Susan Ellerbee found this fascinating tintype of a man in a top hat in a collection once owned by the daughter of her mother’s brother. She’s pretty sure he’s from her Mom’s side of the family.
It’s a tintype. There are the telltale signs. It’s metal and not reflective. It’s coated in varnish to protect the surface.
Susan wants to know how to store it for safekeeping. A simple non-pvc sleeve purchased from a museum store company, the Container Store, or even Michael’s will do the trick. It’s in good condition so the sleeves will keep it that way.
Tintypes in poor condition need different care. Those with a flaking surface should be placed in an acid and lignin free paper envelope. Also available at vendors mentioned above.
This man is dressed to impress. Most men took off their hats to be photographed, but this fellow chose to be captured wearing it. He’s out for the evening? Off to a special event? Or is an important person?
Top hats were already an old style when this man posed. They are credited to a George Dunnage, a hatter from Middlesex in 1793. Top hats evolved over time. Flat brims or curved. High crowns or low. Even the color varied. Some were beaver and others were silk.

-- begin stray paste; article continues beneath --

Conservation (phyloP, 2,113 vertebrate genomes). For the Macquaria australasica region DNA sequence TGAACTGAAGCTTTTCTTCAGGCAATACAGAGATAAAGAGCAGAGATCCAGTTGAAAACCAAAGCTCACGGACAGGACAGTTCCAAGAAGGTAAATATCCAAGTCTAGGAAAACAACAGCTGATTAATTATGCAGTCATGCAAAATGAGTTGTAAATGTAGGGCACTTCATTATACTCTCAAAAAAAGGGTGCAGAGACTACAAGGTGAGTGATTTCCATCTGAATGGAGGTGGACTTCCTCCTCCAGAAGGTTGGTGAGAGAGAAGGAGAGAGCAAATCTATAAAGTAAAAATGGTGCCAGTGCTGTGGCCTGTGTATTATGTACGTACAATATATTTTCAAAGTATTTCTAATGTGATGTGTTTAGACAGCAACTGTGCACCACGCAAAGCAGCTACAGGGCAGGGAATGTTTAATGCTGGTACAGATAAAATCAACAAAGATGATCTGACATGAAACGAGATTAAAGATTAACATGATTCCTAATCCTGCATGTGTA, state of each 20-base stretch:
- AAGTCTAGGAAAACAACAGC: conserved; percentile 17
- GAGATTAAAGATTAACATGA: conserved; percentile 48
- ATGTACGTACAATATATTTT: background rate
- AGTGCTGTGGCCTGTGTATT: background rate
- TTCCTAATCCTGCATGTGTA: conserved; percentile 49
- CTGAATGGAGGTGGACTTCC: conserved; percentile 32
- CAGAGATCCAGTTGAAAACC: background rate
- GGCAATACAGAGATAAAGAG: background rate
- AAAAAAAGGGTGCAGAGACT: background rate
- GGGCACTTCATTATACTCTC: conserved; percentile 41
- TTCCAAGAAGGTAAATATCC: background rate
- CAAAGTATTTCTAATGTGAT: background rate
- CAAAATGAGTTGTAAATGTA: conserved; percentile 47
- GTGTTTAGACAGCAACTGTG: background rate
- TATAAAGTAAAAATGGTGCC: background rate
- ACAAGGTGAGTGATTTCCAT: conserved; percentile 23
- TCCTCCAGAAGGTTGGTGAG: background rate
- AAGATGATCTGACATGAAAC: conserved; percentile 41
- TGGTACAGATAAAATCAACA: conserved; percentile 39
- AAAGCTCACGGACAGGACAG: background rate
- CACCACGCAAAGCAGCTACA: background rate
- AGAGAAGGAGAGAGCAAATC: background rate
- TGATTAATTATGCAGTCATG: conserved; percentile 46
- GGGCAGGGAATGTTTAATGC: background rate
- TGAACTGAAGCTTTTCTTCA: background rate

Lincoln wore one called a stove-pipe hat. Winston Church often wore a grey one. Other names were cylinder hat, chimney pot hat or by it’s nickname—topper. These toppers were worn everyday by some men of position even into the twentieth century. They remained common for state funerals and important occasions after World War II.
Studying the hats alone for identification clues can be difficult. There are so many styles. In this case we have a full portrait of her unknown man for fashion clues.
His fitted frock style coat with small lapels dates the picture to the 1880s. The studio props include a post to lean on.
With the Steampunk movement, top hats are back in fashion. Really!
I hope having a time helps Susan figure out his identity.
Editor’s Book Recommendations: Family Photo Detective